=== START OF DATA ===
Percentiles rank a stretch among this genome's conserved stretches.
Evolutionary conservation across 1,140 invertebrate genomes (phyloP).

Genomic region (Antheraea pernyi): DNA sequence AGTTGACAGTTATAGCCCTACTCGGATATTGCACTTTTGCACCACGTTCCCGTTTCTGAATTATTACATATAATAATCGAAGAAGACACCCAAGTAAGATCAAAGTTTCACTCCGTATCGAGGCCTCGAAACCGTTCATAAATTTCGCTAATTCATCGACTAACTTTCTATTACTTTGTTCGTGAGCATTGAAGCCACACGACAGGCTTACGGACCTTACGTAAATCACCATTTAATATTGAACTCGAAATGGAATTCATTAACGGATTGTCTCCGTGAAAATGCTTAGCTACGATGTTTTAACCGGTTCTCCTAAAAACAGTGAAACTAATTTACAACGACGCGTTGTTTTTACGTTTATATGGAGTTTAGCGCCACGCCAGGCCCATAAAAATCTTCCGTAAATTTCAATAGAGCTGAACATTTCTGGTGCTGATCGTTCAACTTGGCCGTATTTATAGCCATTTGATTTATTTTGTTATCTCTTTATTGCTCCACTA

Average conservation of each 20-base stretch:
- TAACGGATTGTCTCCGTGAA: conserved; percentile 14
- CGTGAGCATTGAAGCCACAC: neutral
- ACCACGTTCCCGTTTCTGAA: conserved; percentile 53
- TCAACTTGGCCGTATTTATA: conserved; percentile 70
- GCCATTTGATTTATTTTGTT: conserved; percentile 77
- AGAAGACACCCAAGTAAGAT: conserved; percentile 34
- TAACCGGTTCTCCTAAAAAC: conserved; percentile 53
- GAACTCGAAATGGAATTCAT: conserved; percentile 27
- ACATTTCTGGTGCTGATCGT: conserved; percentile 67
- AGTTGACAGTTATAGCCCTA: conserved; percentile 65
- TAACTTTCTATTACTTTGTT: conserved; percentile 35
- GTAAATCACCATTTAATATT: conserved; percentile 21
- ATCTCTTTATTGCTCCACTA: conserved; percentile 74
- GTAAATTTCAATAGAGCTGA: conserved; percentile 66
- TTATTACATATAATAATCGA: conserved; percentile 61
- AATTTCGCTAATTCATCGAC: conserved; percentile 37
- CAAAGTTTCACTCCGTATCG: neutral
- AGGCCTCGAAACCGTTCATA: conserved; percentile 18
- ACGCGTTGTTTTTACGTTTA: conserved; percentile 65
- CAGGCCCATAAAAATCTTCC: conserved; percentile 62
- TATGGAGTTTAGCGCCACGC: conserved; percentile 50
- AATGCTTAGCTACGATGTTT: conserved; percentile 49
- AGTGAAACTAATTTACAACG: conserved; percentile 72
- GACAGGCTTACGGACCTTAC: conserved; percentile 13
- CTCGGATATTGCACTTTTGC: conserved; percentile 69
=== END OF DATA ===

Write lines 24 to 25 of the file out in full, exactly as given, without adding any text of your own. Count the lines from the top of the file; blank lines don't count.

- CAGGCCCATAAAAATCTTCC: conserved; percentile 62
- TATGGAGTTTAGCGCCACGC: conserved; percentile 50